If you’re using Snapchat for a brand, make sure there’s a call-to-action for your viewer to drive your goals. We suggest asking viewers to interact from within the Snapchat app by replying to Snaps, screenshotting images, or tuning in for more news at a later time. You can drive viewers to your website by asking them to screenshot a URL, too. Just check out this example from NASA on Snapchat (@nasa) that drivers viewers to its website:
5) Your Stories are too similar.
The problem: All of your Stories features the same people or themes.
The solution: Source content from other team members, and brainstorm creative one-off events to keep your Stories unique.
We know it’s hard to spice up your Snapchat Stories if you’re a one-person social media team. To help diversify your content and keep intriguing your visitors, invite your team members to submit pictures and ideas, and ask other people to “host” Snapchat Stories from time to time. You can plan out unique content for company events or social media holidays, too.
6) Your Snaps aren’t creative.
The problem: Your Stories are simply point-and-shoot images.
The solution: Use drawings, stickers, emojis, filters, and lenses.
Snapchat is far too fun to keep things simple. Instead of just shooting and posting raw photos and videos, make sure to explore the different creative features to make your content more unique.
Use creative features in moderation, and don’t go too overboard. Geofilters, emojis, and lenses are fun ways to make a selfie more interesting, add context to a Snap, or to show the lighter side of your brand’s personality. Just look at how Refinery29 (@refinery29) does this with emojis and drawings in its Snapchat Story interview:
7) Your Stories require sound.
The problem: Viewers have to turn up the volume to get the message of your Stories.
The solution: Use text and writing so videos can be consumed with or without sound.
Most videos on social media are watched while users are scrolling through their feeds, where videos auto-play on mute unless the user clicks to turn up the volume.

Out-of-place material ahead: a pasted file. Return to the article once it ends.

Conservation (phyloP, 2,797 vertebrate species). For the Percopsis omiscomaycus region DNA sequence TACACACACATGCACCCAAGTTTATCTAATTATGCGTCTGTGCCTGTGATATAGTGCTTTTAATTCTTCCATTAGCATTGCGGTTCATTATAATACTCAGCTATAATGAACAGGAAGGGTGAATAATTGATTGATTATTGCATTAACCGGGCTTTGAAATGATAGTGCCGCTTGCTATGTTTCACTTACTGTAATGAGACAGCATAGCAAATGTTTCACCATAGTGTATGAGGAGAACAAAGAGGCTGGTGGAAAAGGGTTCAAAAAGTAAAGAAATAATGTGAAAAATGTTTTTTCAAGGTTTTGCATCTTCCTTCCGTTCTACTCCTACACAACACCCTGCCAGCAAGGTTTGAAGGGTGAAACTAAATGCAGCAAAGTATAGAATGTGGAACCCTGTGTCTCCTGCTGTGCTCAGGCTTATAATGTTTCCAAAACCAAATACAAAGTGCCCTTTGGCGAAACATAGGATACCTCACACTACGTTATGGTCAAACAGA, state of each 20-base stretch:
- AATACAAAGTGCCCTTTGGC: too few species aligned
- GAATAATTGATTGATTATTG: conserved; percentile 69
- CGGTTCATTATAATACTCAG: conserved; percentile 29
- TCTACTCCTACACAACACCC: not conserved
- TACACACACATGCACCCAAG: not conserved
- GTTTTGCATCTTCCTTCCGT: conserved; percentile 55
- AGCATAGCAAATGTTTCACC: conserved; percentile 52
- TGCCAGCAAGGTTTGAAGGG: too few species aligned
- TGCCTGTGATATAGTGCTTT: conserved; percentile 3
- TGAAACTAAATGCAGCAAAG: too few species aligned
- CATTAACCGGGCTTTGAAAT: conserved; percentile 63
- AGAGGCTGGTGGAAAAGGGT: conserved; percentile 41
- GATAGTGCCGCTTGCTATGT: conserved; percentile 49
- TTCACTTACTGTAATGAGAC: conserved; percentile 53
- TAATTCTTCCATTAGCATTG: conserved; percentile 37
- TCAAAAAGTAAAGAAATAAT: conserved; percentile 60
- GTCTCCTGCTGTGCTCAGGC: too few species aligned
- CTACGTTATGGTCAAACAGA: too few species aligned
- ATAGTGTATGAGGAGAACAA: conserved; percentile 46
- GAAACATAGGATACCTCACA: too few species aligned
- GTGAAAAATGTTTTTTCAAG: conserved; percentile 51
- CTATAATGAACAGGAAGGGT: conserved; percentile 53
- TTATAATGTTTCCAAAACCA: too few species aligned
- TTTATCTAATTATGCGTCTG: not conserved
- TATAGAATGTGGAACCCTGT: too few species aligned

What does this mean? Your videos on Snapchat must be compelling and communicative, even without sound. Use captions, doodling, emojis, and filters to make your images say 1,000 words — without your followers needing to plug in headphones. If you need lots of text or narration to get your point across, that doesn’t mean it’s a bad story — it just might not be the best fit for Snapchat. Consider a post on another text-based social media platform, like Facebook or Twitter, instead.
Here’s an example of a thorough Snapchat Story from Sephora (@sephora). It’s narrated if you turn up the volume, but viewers still get all of the information they need just from watching:
8) You aren’t recording important Story metrics.
The problem: You’re only recording Story views and screenshots
The solution: Track Story clickthrough rates to analyze how viewers like your Snaps.
Snapchat’s analytics leave something to be desired for marketers wanting to track growth and engagement. As it is now, marketers can only track the number of story views and screenshots their Snapchat Stories earn, and these numbers must be recorded manually within the 24 hours before a Story disappears.
Another valuable metric that isn’t as self-evident? Story clickthrough rate change.